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Melbourne Festival review: Teenage girls lead brave and rewarding reimagining of The Bacchae

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In Euripides’ The Bacchae, the women of Thebes have been driven into frenzy by the god Dionysus, who arrives in mortal guise to secure his cult and punish those who will not submit to his rites. In the mountains, the bacchants revel and rave, and the city’s king, a priggish unbeliever, is torn apart by them when he disguises himself as a Maenad to spy on their orgies of wild dancing and primal violence.

It’s a big ‘Take that!’ to the male gaze, as is this modern response to the play, performed by a troupe of teenage girls.

Adena Jacobs and Aaron Orzech lead these young performers into the fever-dreams of the women on the mountain (largely related in Euripides by men) in a strange commingling of the mythic and the mundane that transgresses every kind of expectation of what girls are or might or should be.

The show’s eerie double vision is typified by the opening scene. Are we seeing the birth of Dionysus, with its slut-shaming and fatal violence, or is this the body of a girl comatose or dead after a night out clubbing?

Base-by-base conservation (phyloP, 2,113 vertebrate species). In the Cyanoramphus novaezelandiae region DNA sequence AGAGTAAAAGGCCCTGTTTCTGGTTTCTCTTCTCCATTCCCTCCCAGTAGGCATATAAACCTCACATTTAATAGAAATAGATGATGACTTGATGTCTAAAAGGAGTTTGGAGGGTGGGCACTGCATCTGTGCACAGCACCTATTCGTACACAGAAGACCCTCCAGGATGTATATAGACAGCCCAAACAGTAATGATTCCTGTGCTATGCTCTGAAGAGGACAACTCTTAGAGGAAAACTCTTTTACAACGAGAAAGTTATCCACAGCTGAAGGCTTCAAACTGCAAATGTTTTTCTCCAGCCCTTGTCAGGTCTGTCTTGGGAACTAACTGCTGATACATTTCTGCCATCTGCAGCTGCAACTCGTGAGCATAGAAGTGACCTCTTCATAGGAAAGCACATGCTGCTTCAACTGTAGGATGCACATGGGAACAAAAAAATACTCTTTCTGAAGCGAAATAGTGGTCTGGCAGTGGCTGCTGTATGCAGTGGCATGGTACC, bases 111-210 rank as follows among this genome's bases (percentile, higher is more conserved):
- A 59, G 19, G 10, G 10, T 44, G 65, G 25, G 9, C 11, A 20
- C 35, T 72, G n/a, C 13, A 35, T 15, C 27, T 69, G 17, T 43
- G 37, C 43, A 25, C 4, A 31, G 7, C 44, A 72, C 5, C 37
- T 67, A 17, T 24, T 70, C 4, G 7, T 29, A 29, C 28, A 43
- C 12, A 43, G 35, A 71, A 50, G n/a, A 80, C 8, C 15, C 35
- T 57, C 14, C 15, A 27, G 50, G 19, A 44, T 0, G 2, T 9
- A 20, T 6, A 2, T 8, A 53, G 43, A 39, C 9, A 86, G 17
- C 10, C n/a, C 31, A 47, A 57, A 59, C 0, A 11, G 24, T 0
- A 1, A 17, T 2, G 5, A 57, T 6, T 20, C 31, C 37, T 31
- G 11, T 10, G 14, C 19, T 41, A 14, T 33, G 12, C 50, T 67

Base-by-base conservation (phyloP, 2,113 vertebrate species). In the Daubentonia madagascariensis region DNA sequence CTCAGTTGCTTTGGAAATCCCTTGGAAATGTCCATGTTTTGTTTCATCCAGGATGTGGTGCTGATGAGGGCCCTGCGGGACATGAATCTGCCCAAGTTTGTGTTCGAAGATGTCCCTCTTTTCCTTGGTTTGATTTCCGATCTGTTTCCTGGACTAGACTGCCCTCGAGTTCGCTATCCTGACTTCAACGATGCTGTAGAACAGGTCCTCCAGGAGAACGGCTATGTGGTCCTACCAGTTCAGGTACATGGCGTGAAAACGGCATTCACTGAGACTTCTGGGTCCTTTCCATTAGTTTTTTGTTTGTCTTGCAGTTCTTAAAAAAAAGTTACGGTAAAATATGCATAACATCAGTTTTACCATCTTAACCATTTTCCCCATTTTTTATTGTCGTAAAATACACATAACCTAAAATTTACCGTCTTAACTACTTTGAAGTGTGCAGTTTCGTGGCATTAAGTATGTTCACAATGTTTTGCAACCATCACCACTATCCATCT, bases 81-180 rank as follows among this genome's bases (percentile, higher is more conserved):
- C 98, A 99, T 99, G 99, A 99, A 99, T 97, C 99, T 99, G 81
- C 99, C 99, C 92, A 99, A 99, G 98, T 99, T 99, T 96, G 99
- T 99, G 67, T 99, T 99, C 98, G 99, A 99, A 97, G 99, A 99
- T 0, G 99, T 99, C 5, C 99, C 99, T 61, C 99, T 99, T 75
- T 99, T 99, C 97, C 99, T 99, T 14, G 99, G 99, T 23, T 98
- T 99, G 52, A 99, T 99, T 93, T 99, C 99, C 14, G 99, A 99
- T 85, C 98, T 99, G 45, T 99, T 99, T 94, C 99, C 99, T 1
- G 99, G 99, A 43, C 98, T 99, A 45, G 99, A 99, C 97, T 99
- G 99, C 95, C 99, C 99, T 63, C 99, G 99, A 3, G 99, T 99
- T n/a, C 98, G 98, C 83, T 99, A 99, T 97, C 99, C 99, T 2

That disturbing ambiguity collapses into the adolescent everyday. An ordinary girl is in a rush to get somewhere (Eve Nixon): she perfumes her pongy clothes, burns Vegemite toast and retrieves her favourite jacket from her sister’s room. Then she announces she’s Dionysus, and promises punishment if we don’t believe her.

What follows is a swelling musical sequence. A chorus of girls led by a boy soprano (Julian De Marco) sings a madrigal to Vegemite toast, incorporating live electric organ, percussion and a string quartet. The song dissipates and the girls sit around languid and bored, watching us, playing idly with their phones.

There’s one striking moment where a performer (Bridie Noonan) gives us the savage lyricism of the Messenger’s speech from Euripides, before a dream play emerges, riffing off the original on increasingly weird tangents.

Male violence and religious fundamentalism rise through figures in balaclavas with foam washboard abs. The girls gyrate and lacquer their skin. A wading pool becomes a site of indecent assault. In a sop to gender expectation, faceless rows of bikini-clad figures perform aerobics in manic unison, their leader falling to the floor as gold paint oozes from her crotch (an alarming image that returns us to the latent sexual violence of the first scene).

Eventually the girls go wild in a visually arresting bacchanal where the icons of feminine conformity are given a beating. Minnie Mouse heads are bashed up. Fake fur phalluses are donned and swung about. A baseball bat is taken to what appears to be a severed human leg. A huge inflatable clown mouth billows over the stage; the carnival rages on.

It’s avant-garde spectacle marked by courageous performances. Like Dionysus, The Bacchae will likely punish unbelievers, but it amply rewards those willing to abandon themselves to it.


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